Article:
American artist Jasper Johns was born May 15, 1930 in Augusta, Georgia.
Former Atlanta Braves pitcher John Smoltz was born on May 15, 1967 in Lansing, Michigan. Smoltz pitched a complete game shutout against the Pittsburgh Pirates in the seventh game of the National League Championship Series in 1991, sending the Braves to their first World Series since moving to Atlanta in 1966. Smoltz was chosen for the All Star team eight times and won the Cy Young award in 1996.
On May 13, 1981, Pope John Paul II was shot at St. Peter’s Square in Rome.
On May 13, 2005, the Pentagon Base Realignment and Closure Commission (BRAC) recommended the closing of Fort McPherson in Atlanta, Fort Gillem in Forest Park, the Naval Air Station in Marietta, and the Naval Supply Corps School in Athens.
Georgia Politics, Campaigns, and Elections
Savannah Board of Elections Chair Thomas Mahoney addressed a mistake that led to voters receiving incorrect ballots, according to WTOC.
Early last week a voter casting an early ballot noticed something off with the list of candidates. That voter knew they should’ve been voting for the 165th House of Representative race, but instead, had options from the 162nd House Race.
Thomas Mahoney, the chairman for the Chatham County board of elections said, ”a voter brought it to our attention because they were well educated. They went onto the My Voter Page and looked at their sample ballot ahead of time. And they knew that wasn’t their correct ballot. So that was tremendous to have voters educated that well.”
However, Mahoney says seven voters cast their votes using the ballot with the misprint. Three who voted absentee could be identified and tracked down to get new ballots. But four voters could not, and all the ballots with errors were cancelled.
“In that process of proofing the ballots that one error got through on us.” Mahoney says there are now notices at early voting locations letting voters know that the error occurred, and reiterated how important it is for voters to be prepared before going to the polls.
Former Vice President Mike Pence will campaign with Governor Brian Kemp, according to Fox News.
Former Vice President Mike Pence will join Kemp on the campaign trail on the eve of Georgia’s May 24 primary, the Kemp campaign will announce on Friday. Word of Pence’s trip to the Peach State to team up with the governor was shared first on Friday morning with Fox News and two other news organizations.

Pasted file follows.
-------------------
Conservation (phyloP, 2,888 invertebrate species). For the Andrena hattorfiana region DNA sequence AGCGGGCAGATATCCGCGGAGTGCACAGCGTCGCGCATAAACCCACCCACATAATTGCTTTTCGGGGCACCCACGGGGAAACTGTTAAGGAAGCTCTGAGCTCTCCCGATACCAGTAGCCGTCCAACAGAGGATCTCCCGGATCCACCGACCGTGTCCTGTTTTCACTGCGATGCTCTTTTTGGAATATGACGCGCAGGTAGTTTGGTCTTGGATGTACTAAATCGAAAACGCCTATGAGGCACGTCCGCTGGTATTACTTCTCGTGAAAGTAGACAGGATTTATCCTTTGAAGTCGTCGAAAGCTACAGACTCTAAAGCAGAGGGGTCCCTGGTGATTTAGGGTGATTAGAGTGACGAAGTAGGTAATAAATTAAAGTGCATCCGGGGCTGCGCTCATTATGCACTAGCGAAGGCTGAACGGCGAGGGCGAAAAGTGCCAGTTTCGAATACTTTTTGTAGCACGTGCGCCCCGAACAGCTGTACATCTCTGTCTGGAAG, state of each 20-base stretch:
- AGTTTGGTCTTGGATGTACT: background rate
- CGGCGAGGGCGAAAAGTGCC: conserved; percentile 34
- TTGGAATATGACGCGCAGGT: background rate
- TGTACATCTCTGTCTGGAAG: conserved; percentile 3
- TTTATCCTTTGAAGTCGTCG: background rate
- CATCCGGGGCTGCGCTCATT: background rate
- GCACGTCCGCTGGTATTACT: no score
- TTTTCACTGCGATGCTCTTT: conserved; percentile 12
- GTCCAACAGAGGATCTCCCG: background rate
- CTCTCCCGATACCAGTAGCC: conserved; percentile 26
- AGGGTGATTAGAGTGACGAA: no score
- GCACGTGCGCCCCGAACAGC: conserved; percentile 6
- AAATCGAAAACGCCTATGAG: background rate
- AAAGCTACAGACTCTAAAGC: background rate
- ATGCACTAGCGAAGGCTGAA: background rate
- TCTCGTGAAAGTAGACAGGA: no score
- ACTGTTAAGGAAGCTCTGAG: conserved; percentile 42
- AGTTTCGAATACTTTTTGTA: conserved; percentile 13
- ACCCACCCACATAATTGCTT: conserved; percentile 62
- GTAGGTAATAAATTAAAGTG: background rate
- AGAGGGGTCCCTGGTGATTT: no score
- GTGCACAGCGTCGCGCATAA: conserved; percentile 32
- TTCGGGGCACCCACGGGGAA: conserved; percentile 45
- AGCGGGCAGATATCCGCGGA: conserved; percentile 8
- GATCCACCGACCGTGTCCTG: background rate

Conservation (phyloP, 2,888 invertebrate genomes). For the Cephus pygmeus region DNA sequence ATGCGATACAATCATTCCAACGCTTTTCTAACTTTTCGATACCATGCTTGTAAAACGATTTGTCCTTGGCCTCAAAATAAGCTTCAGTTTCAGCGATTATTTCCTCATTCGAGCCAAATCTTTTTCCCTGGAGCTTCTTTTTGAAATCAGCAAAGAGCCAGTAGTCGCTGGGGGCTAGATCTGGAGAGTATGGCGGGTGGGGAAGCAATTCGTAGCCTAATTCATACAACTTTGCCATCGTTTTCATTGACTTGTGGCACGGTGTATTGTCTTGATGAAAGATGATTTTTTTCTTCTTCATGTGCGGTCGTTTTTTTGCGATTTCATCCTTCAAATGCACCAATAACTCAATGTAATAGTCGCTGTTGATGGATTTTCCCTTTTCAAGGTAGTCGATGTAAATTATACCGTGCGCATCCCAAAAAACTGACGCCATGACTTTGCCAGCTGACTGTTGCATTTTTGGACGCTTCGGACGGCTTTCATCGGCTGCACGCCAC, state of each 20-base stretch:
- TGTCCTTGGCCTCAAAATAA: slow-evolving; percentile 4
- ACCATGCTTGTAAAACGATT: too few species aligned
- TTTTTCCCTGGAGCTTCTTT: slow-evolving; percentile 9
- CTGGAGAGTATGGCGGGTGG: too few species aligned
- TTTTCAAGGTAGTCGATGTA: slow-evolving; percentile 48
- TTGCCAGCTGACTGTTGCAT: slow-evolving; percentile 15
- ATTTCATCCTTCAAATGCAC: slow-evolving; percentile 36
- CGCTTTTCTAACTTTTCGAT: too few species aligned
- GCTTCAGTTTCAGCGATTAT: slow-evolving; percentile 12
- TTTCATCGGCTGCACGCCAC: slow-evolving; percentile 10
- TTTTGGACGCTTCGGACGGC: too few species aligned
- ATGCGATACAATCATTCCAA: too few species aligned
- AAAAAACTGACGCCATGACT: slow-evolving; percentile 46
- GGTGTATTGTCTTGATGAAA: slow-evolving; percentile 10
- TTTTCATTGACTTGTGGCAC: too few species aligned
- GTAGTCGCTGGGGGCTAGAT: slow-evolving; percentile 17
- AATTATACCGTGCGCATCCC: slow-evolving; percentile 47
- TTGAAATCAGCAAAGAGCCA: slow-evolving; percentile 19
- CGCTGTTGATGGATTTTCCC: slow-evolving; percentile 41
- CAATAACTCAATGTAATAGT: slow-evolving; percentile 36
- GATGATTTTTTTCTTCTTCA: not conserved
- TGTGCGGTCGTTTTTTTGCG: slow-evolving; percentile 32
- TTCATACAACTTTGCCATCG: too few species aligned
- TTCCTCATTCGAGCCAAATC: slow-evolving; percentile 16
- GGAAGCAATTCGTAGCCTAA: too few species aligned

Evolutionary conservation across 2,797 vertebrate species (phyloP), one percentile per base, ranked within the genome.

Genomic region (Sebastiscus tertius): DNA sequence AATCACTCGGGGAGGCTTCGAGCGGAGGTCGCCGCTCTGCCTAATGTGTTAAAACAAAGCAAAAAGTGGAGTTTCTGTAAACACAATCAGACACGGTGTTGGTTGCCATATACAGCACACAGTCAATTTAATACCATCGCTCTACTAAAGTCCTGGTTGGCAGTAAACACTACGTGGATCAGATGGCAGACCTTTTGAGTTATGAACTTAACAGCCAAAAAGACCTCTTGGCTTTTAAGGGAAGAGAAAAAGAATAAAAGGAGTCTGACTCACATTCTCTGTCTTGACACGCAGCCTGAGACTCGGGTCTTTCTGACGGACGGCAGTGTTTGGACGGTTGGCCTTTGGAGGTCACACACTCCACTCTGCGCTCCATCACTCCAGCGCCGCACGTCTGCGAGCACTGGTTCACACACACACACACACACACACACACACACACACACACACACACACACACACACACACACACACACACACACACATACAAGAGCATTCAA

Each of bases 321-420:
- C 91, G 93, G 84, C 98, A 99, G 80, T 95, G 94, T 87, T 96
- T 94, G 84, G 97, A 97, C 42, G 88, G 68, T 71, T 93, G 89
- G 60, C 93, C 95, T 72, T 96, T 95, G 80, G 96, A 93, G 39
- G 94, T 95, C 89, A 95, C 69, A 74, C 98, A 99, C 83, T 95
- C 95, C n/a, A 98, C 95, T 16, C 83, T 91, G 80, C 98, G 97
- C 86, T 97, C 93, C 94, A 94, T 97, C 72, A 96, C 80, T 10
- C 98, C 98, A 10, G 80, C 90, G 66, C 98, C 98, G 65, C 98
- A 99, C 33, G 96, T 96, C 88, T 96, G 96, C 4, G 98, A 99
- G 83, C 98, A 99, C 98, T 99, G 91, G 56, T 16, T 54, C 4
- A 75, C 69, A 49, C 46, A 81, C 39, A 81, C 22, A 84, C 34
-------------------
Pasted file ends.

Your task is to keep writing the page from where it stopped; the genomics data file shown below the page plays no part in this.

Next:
Pence, a former Indiana governor before serving as vice president under former President Donald Trump, has been crisscrossing the country the past 15 months, helping to support and raise money for fellow Republicans running in the 2021 and 2022 elections. Members of the former vice president’s political team have been assisting the Kemp re-election team in recent months and top Pence aide and adviser Marc Short came on board a week and a half ago as a senior adviser to the governor’s campaign.
“Brian Kemp is one of the most successful conservative governors in America,” Pence said in a statement. “He built a safer and stronger Georgia by cutting taxes, empowering parents and investing in teachers, funding law enforcement, and standing strong for the right to life.”
The former vice president also emphasized that “Brian Kemp is my friend, a man dedicated to faith, family and the people of Georgia. I am proud to offer my full support for four more years of Brian Kemp as governor of the great state of Georgia!”
And Fox News was first to report on Thursday that former New Jersey Gov. Chris Christie, a past RGA chair, will join Kemp for campaign stops in Canton and Alpharetta, Georgia, next Tuesday, May 17.
Pence, who like Trump is weighing a 2024 presidential bid, hinted last November that he planned to back Kemp, when he said at a Republican Governors Association fundraiser that he would be supporting incumbent governors facing primary challenges. And Marc Short, Pence’s former chief of staff, recently signed on with the Kemp campaign as a senior adviser. Short’s role with Kemp was first reported by Axios.
The May 23 get-out-the vote rally has been in the works for several weeks, said one person familiar with the planning.
In a statement, Kemp highlighted his long friendship with Pence and credited the vice president for steering conservative policies in the Trump administration.
“The vice president’s leadership was instrumental in creating the most prosperous economy in American history, including here in Georgia, and his commitment to building a safer, stronger America represents the highest ideals of our party,” Kemp said.
Early voting continues apace, according to the Capitol Beat News Service via the Gwinnett Daily Post.
Early voting in Georgia ahead of the May 24 primaries is breaking records, defying the historical trend of lower turnouts in non-presidential election years.
Through Tuesday, 254,556 Georgians had taken advantage of the early voting period that began May 2 to cast their primary ballots, Secretary of State Brad Raffensperger reported Wednesday. The vast majority — 234,893 — voted in person, while the rest submitted absentee ballots.
Early voting is running 239% ahead of the same point in the early voting period leading up to the 2018 primaries and 160% above the same point prior to the 2020 primaries.
“Turnout has been steady; we are ready for a rush,” said Latoya Castillo, poll manager at the Brenau Center in Downtown Gainesville. “I’m expecting election day and the last week of early voting to see a [larger] number, but I think we’re doing really good.”